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6 thoughts on “I Can’t Lose Myself in Books Anymore

  1. Dearest!

    I’ll give you my two bits and you can choose to approve them or not. I believe age is the scapegoat we often find for things we find hard to do. I’m only 29 myself and I say I’m too old for a jog every morning.

    Somewhere deep down, I think it’s about the desire to create and be part of another’s creation. And often, these can come together in a head on collision.

    When I last wasn’t able to read more than two pages at a go, I started writing instead. (This was only a few months back.) I feared that I had lost my love for reading. But when I got into the act of creation myself, I instantly got back to reading as well.

    I’m sure you’ll get back to reading just as you did when you were 10. 🙂 Just don’t leave it be. It’ll come right back. If you do something about it.

    Lots of love from a fellow reader, writer and semi-old person.
    K.

    • K, you’re right, as always. I think I just get really depressed when I think about it. I was supposed to have read so many more books. There are dozens of enticing titles lining my book case, and I get so impatient with myself. Like right now, I want to go and get started on the book I’m reading, but I know I have to cook, eat dinner, and only then can I finally read. And I will probably fall asleep two paragraphs in.

      • 🙂 I’m glad that you think I’m always right, which I’m patently not. And if you get depressed thinking about it, then don’t! 🙂 Just sit down and read, even if it means only two pages a week. There are folks out there who wouldn’t / cannot do even that. No?

        K.

  2. I’d like to thank you for linking to my blog. I’d also like to say that I think it’s not that you’re older, it’s just a lull in reading. I find that in my 23 years of age this also happens to me. Usually during exams or stressful times I can’t keep my mind focused on one thing long enough to get lost in it, even my own writing. What I do to break out is designate a few hours in the afternoon, sit down on the couch with a cup of tea in one hand and a book in the other, clear my head of my whole life, and read. I make sure that the important tasks of the day are all taken care of so that I have nothing to distract me and I just read. It’s the chaos of daily life that sends you spiralling back up the rabbit hole, even when you’re trying so hard to crawl back down.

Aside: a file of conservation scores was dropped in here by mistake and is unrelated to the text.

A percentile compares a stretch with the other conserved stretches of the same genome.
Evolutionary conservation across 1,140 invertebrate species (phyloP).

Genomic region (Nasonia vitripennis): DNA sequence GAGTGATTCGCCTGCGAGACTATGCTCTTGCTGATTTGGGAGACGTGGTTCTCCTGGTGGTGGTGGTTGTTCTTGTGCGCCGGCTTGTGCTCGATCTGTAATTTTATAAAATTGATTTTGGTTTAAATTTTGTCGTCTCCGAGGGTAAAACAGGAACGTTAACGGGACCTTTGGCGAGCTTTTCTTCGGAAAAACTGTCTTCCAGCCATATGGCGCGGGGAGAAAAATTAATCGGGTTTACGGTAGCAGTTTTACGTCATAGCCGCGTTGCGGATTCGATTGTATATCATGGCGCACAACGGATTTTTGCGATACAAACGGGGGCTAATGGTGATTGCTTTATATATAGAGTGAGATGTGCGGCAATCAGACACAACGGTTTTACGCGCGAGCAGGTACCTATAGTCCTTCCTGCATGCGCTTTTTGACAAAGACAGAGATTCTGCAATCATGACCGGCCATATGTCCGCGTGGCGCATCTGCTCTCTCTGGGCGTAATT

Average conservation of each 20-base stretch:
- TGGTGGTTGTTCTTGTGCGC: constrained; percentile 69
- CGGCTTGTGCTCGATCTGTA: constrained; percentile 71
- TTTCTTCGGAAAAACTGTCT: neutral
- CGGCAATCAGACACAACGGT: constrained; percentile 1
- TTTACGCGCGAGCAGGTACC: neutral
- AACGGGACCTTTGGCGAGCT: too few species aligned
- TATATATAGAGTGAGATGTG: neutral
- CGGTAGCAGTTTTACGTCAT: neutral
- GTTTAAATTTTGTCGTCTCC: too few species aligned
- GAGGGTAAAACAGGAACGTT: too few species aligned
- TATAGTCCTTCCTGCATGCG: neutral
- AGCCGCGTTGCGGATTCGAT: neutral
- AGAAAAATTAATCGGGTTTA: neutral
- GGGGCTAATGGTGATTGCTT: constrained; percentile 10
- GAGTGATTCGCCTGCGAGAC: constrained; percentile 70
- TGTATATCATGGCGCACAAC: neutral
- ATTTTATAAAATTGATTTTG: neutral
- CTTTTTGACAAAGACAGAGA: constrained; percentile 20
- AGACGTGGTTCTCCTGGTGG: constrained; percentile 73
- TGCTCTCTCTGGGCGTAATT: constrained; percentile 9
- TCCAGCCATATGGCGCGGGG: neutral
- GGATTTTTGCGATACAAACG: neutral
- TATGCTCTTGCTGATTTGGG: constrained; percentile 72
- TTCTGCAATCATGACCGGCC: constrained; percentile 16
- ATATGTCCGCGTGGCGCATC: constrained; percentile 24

3. I started losing interest in books, movies, video games, tv, sex, or music this year (I’m 33). I used to get totally wrapped in the moment while playing guitar with my band, used to go on long bike rides just to zone out and get into a great audio book, used to relish that tingle of dopamine release in my brain when I ate popcorn whIle watching a great flick in theaters. BoredI’m is the best I can hope for. I’ve honestly been considering suicide because I can’t experience anything I used to love anymore. I know this has been a useless rant. I hope life isn’t always like this.

    • Dear Russ, no rant is useless if it takes a little off your mind. I’m sorry it took me this long to read and reply to your comment, but I’m happy if you come here and vent your feelings about boredom. But if you are having suicidal thoughts, please please speak to someone about them. I know this is going to sound like the worst cliche, but suicide is never the answer. If you read this comment, please do come and reply here and let me know if you are OK. I need to know that you are. If you need to vent again, do so. This space is open for that, and I’ll be here to read what you write.